Lydia Maria Child, Letters of Lydia Maria Child (ed. John Greenleaf Whittier, Wendell Phillips, Harriet Winslow Sewall), To the same. (search)
y would say, He leff de land. At least, so speak all the slaves I have talked with, or whose talk I have seen reported. What a glorious, blessed gift is this gift of song, with which you are so lavishly endowed! Who can calculate its influence, which you exert always for good! My David, who always rejoices over your writings, was especially pleased with the Boat Song, which he prophesies will be sung ere long by thousands of darkies. He bids me say to you that One bugle note from Whittier's pen Is worth at least ten thousand men. So you see that you are at least equal to a major-general in the forces you lead into the field, and your laurels are bloodless. You have of course read The Rejected Stone, >The Rejected Stone; or, Insurrection vs. Resurrection in America by a Native of Virginia. (M. D. Conway.) Boston, 1861. for it is the most powerful utterance the crisis has called forth. God sends us so many great prophets that it seems as if he thought us worth saving;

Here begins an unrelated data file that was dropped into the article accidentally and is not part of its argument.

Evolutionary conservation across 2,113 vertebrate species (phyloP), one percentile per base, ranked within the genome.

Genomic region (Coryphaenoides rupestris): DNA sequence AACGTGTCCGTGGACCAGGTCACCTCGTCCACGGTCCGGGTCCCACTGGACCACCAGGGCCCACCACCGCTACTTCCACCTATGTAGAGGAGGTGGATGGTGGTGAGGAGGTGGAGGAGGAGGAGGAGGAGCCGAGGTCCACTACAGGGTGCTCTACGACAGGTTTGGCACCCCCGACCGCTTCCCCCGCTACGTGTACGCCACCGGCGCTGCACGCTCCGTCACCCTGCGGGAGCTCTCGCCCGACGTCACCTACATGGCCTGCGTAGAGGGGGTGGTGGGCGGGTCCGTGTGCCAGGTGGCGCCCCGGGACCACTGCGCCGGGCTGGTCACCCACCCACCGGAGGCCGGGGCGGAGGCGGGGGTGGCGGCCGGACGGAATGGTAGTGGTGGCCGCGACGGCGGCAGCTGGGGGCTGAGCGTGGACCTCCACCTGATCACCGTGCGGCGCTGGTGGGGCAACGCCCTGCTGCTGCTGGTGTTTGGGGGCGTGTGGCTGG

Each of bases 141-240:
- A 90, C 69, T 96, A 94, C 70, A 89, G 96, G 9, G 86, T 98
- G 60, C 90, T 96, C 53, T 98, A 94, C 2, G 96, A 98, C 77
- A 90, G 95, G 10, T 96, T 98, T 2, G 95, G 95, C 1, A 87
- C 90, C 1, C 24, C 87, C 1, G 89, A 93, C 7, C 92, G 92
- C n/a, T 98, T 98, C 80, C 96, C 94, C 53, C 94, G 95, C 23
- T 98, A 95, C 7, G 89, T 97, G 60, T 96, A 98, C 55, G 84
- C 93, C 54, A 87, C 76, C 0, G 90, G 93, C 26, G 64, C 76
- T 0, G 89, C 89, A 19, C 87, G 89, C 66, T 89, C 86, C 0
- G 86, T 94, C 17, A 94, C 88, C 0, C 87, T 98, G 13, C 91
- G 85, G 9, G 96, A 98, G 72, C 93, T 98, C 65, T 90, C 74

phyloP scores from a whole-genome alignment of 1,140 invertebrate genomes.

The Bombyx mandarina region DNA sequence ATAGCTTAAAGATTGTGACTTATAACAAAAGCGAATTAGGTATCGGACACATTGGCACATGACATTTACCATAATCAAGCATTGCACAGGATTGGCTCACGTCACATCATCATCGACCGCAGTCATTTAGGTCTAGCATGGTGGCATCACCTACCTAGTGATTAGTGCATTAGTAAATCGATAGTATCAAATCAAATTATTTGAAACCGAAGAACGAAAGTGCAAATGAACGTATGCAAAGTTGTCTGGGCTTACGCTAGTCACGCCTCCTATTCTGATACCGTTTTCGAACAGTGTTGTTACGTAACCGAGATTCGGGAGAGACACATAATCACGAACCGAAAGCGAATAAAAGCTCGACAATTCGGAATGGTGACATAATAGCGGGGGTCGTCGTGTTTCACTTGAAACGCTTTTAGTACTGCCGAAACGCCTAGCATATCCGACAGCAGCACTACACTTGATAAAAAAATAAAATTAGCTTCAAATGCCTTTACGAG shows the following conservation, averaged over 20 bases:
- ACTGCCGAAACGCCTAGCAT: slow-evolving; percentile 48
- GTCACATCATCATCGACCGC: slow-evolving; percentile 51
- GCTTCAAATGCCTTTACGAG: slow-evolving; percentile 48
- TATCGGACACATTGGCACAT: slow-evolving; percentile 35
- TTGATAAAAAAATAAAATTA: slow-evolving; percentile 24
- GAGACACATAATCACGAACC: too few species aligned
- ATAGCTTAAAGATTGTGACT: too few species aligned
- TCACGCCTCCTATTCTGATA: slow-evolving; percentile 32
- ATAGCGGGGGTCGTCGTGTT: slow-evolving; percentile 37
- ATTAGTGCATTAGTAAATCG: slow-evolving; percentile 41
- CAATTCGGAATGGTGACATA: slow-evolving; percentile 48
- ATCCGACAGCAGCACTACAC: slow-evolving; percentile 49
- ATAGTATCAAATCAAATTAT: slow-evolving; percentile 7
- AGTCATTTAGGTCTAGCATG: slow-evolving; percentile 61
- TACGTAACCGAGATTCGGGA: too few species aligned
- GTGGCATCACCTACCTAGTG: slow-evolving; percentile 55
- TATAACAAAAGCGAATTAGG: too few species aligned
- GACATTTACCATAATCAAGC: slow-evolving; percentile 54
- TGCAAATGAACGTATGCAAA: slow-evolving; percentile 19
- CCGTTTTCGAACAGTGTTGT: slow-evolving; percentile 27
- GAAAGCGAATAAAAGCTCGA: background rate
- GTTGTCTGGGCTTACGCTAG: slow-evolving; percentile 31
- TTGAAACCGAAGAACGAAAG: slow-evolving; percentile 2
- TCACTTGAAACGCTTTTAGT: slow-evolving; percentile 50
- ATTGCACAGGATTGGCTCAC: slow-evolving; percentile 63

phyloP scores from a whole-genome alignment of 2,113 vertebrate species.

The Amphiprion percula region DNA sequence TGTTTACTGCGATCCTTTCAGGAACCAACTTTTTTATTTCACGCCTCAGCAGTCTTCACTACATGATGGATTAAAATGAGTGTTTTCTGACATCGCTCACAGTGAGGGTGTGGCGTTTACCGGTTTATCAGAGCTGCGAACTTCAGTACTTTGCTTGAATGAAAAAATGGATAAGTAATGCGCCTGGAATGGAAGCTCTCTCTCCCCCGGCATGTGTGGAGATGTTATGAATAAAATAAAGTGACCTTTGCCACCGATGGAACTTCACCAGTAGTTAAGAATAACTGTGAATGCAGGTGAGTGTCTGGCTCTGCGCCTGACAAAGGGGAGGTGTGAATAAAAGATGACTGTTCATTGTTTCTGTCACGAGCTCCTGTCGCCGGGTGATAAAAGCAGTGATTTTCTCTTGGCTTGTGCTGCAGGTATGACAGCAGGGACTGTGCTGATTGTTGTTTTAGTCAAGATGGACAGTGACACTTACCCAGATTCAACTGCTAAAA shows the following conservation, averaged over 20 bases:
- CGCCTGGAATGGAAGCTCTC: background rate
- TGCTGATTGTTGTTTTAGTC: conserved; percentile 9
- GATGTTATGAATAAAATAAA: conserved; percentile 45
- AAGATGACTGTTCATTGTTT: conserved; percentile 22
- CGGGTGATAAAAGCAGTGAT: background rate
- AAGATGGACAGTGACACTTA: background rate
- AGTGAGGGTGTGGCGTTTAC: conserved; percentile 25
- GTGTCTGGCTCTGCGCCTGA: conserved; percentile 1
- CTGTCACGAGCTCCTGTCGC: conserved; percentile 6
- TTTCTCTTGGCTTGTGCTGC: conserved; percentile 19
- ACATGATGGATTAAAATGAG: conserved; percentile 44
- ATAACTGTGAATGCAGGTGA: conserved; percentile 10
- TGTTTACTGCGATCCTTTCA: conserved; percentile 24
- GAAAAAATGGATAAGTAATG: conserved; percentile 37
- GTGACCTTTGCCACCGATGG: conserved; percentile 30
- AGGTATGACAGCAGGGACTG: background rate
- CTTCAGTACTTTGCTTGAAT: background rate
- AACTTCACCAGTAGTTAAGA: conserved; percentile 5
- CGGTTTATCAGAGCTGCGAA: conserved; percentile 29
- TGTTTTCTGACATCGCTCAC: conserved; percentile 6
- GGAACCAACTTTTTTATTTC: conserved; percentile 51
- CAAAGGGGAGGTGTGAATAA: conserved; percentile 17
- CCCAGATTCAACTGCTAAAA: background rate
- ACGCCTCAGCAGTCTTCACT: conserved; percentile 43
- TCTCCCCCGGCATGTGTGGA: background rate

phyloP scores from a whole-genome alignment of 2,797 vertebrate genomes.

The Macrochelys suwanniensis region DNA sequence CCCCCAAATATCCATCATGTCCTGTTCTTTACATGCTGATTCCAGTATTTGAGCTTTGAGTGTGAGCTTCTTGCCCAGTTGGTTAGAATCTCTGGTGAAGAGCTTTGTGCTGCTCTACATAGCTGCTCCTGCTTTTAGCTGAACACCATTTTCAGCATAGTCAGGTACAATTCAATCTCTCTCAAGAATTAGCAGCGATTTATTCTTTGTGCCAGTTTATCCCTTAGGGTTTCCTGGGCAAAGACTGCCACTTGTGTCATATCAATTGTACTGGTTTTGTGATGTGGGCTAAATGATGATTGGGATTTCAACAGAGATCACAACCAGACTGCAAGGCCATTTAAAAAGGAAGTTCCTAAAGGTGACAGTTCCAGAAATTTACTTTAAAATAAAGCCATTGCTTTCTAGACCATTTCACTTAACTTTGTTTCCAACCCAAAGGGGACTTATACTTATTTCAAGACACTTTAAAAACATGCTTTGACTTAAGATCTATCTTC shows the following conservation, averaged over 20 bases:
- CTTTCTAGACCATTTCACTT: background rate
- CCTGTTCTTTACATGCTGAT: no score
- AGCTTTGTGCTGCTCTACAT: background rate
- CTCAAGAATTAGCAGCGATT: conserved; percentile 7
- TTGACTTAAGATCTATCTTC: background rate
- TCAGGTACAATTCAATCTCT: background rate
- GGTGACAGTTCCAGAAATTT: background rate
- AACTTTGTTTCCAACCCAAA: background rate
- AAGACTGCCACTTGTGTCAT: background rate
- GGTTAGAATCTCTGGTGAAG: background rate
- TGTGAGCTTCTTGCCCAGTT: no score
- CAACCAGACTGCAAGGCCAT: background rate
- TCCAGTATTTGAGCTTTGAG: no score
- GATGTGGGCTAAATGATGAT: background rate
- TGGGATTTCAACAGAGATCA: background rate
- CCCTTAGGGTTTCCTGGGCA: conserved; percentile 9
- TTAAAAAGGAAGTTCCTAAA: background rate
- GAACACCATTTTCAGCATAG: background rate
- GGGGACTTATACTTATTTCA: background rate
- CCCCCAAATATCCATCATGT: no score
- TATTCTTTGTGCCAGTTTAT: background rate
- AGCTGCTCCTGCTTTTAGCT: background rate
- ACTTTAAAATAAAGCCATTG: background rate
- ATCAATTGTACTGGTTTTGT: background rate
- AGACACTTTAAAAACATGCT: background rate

Lydia Maria Child, Letters of Lydia Maria Child (ed. John Greenleaf Whittier, Wendell Phillips, Harriet Winslow Sewall), To Miss Lucy Osgood. (search)